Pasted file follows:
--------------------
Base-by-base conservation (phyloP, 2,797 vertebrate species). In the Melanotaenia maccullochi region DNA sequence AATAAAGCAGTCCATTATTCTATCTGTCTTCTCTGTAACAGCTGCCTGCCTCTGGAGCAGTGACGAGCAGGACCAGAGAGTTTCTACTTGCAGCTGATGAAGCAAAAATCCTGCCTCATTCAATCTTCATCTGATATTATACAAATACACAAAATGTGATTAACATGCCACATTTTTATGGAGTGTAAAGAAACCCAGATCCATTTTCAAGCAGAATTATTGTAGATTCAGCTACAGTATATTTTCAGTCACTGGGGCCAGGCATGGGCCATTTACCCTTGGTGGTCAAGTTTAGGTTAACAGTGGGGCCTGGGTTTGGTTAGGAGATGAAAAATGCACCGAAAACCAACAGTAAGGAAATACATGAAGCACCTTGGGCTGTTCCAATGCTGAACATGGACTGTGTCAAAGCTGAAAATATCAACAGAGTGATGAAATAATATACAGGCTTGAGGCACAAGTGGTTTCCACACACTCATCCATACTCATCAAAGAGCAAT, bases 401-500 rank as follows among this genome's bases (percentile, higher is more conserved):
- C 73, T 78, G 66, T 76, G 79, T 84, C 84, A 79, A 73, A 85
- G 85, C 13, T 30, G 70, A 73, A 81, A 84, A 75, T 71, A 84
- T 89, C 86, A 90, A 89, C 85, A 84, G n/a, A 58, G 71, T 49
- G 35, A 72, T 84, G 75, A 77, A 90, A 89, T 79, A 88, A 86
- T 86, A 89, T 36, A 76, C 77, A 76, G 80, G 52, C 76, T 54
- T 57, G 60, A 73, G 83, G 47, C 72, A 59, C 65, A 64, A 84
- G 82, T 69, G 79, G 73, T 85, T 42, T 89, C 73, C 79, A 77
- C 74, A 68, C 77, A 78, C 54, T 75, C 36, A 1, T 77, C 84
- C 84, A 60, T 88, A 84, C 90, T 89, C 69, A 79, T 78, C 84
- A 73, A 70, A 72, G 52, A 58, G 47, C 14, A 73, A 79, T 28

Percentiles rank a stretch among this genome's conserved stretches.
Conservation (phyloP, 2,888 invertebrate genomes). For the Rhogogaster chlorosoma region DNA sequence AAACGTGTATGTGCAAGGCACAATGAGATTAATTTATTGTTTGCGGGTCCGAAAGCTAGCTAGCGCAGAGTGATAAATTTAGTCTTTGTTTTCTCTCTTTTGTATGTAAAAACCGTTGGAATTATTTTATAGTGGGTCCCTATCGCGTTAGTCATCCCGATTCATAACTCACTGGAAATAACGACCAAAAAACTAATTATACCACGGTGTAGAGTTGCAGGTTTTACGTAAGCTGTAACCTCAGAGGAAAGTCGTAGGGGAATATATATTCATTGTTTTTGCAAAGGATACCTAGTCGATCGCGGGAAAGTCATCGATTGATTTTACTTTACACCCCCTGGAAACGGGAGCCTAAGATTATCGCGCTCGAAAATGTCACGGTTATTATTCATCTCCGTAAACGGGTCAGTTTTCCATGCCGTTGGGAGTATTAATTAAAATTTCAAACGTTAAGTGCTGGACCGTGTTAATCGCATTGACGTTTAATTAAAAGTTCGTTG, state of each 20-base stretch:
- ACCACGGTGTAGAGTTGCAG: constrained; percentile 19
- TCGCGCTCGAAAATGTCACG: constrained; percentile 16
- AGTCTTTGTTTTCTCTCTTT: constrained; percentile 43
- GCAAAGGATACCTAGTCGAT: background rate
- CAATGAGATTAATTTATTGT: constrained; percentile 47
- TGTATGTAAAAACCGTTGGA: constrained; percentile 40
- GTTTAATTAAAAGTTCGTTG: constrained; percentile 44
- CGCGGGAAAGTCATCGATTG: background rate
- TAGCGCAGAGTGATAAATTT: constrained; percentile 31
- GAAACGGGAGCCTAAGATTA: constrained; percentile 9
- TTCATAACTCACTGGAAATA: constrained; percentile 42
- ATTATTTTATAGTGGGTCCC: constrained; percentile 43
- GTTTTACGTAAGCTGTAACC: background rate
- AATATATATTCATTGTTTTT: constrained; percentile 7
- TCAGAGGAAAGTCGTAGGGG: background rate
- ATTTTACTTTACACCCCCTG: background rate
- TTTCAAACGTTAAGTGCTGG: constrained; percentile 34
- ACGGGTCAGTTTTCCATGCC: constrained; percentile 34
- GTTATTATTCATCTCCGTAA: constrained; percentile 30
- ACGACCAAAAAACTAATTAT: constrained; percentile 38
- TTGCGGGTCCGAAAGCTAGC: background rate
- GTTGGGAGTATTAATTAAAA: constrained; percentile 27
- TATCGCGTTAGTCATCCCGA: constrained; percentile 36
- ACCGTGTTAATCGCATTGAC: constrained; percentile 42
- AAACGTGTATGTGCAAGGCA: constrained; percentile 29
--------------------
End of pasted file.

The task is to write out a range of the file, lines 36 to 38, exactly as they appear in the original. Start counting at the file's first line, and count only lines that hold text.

- TATCGCGTTAGTCATCCCGA: constrained; percentile 36
- ACCGTGTTAATCGCATTGAC: constrained; percentile 42
- AAACGTGTATGTGCAAGGCA: constrained; percentile 29